Cindy Chew/2009 S.F. Examiner file photoSan Francisco officials are contemplating making solar-energy systems mandatory for new development projects.

San Francisco could explore possibility of mandating solar systems on developments

After two smaller California cities mandated that new developments install solar-energy systems, San Francisco officials are beginning to discuss a similar requirement.

The effort could build on The City’s 2008 Green Building Ordinance and also advance the goal of ensuring 100 percent of San Francisco’s electricity needs come from renewable sources.

“I think that requiring solar panels on new development is a great way to help green our city and create more good-paying clean-energy jobs for San Franciscans,” said Joshua Arce, chairman of the Commission on the Environment.

At an upcoming meeting, Arce intends to ask the commission, which sets policy direction for the Board of Supervisors, to recommend The City adopt a solar installation mandate.

Reserving judgment, board President David Chiu called it an “intriguing idea” and welcomed the conversation to determine if it was something that made sense for The City.

San Francisco Public Utilities Commission spokesman Tyrone Jue praised the two cities, Sebastopol and Lancaster, that pioneered the concept, but noted San Francisco “already has one of the most comprehensive green building ordinances in the nation.” The local law provides a number of options for developers to meet certain environmental standards for things like energy and stormwater reuse.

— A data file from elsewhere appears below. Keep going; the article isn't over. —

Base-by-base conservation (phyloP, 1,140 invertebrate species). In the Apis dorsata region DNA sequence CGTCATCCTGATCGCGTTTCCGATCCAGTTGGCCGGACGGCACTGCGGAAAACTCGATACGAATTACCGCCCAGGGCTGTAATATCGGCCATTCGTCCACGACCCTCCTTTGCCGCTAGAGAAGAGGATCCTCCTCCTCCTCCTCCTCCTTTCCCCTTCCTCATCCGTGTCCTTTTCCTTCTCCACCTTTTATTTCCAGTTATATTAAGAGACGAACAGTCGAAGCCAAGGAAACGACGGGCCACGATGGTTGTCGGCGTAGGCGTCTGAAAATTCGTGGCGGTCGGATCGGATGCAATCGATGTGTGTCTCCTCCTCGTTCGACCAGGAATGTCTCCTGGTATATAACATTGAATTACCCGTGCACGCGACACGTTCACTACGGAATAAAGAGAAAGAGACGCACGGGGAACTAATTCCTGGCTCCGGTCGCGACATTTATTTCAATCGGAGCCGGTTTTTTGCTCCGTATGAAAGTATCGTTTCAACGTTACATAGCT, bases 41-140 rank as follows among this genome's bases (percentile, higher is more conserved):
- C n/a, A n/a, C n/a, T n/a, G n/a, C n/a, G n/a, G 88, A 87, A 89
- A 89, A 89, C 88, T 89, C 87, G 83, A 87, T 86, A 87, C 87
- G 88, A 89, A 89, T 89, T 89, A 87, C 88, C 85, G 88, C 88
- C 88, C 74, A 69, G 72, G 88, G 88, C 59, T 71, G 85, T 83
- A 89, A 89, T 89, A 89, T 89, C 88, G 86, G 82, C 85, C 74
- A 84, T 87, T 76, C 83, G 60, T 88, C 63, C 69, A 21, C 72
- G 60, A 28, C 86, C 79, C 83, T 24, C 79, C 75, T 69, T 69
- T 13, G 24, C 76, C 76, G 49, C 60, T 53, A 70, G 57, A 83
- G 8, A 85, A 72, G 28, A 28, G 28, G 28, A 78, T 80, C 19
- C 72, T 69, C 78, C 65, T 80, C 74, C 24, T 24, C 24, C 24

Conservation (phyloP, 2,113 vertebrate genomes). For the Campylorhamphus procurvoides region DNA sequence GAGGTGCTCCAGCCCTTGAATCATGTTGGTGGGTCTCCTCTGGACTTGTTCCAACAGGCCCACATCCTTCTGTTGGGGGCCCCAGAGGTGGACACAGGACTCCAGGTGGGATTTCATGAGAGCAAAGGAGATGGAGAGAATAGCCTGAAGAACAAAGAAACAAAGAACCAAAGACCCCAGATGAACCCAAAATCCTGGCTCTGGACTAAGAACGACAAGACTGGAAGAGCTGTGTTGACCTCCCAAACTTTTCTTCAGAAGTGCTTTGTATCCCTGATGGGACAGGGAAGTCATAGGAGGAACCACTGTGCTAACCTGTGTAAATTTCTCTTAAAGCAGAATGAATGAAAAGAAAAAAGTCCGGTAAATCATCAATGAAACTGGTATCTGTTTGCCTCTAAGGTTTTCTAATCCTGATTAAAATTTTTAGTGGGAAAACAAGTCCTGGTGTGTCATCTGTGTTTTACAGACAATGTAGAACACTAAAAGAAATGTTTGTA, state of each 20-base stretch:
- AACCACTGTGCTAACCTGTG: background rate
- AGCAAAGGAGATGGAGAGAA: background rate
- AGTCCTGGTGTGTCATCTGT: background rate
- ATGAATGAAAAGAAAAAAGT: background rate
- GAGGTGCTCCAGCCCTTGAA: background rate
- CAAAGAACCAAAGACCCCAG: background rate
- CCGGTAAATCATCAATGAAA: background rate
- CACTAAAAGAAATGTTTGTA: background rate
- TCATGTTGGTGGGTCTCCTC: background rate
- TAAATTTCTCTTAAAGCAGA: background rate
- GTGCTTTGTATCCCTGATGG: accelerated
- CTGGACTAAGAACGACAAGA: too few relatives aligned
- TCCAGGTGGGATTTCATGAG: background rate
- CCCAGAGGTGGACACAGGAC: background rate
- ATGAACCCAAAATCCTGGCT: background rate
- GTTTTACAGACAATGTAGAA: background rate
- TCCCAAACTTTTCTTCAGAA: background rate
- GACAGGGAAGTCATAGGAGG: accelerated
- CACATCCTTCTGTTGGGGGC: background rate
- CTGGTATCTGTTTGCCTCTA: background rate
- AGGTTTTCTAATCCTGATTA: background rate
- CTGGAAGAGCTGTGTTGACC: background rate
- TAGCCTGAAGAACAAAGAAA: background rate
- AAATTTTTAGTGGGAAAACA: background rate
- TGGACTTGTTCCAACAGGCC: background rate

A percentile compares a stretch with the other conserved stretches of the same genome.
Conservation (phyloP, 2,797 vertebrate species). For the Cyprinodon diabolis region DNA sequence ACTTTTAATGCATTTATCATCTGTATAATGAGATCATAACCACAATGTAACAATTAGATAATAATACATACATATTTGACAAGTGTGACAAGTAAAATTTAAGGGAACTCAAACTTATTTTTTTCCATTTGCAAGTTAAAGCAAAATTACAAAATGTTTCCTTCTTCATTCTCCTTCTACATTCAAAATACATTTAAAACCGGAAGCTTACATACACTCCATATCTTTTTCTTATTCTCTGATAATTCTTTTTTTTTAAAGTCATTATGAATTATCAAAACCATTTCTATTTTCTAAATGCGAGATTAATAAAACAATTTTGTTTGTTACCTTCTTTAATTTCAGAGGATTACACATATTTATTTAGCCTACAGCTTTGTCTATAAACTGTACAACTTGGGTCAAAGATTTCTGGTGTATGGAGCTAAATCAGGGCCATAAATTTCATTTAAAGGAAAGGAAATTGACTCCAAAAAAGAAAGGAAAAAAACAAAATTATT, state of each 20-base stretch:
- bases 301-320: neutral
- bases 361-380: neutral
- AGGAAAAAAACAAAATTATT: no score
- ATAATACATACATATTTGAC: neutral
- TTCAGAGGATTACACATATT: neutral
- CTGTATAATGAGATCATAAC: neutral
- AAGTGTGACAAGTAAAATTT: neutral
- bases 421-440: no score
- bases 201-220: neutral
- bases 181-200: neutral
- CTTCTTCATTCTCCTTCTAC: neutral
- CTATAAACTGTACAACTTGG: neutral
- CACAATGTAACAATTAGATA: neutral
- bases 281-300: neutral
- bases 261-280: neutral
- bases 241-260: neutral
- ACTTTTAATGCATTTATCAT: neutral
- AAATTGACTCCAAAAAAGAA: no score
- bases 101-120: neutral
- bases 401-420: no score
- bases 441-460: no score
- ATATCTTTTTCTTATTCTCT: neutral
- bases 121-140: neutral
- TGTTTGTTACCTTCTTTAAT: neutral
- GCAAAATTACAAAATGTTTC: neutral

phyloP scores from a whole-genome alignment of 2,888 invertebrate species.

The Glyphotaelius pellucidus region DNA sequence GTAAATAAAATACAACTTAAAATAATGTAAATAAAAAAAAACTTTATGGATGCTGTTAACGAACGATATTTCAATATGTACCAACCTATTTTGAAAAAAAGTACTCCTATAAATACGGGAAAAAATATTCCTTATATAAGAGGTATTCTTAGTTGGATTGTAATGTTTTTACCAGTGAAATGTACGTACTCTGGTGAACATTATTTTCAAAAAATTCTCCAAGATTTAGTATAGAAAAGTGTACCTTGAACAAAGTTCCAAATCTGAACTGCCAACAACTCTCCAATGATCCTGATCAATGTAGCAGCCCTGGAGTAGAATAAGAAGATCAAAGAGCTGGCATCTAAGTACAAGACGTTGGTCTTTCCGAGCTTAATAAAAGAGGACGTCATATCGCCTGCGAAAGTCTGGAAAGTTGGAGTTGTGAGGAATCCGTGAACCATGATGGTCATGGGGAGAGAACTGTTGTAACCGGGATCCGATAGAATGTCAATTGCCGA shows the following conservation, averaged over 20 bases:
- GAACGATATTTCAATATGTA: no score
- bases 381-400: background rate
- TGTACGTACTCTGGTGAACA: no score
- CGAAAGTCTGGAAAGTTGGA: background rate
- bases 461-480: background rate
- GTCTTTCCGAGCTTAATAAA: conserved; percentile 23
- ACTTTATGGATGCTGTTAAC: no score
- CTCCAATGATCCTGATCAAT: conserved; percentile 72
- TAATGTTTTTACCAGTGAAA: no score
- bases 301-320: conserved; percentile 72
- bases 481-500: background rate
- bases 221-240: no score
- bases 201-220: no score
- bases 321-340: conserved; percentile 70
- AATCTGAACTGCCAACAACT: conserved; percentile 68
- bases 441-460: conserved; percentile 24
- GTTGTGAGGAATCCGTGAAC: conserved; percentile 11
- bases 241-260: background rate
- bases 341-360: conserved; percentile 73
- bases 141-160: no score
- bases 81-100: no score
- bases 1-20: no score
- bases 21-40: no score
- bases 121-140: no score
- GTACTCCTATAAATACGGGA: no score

“Especially in a dense urban city like San Francisco, sometimes it is preferable to not have a one-size-fits-all mandate,” Jue said.

But Arce said solar installations are important to “reduce demand for dirty fossil-fuel energy that typically pollutes low-income communities of color.”

Since 2008, the utilities agency has provided incentives for solar installations under its GoSolarSF program. And while Arce and other backers of the program have clashed with agency officials over funding, both hail it as a success.

The incentives have almost doubled the amount of residential and nonresidential solar-energy systems, Jue said. According to the SFPUC, there are currently 3,524 solar panel systems on residences and 202 in commercial buildings generating a combined 15 megawatts of power.

Arce said the mandate could work well with the incentive program.

“With a fully funded GoSolarSF program, no one could ever claim this was an unfunded mandate,” Arce said.

Eric Brooks, an organizer for Our City, a nonprofit advocacy group, called the solar mandate “a great idea.” He lamented the fact that after more than 10 years of planning, the SFPUC’s commission blocked the launch of CleanPowerSF, a community-choice aggregation program that Brooks said could help finance these sorts of renewable-energy initiatives.

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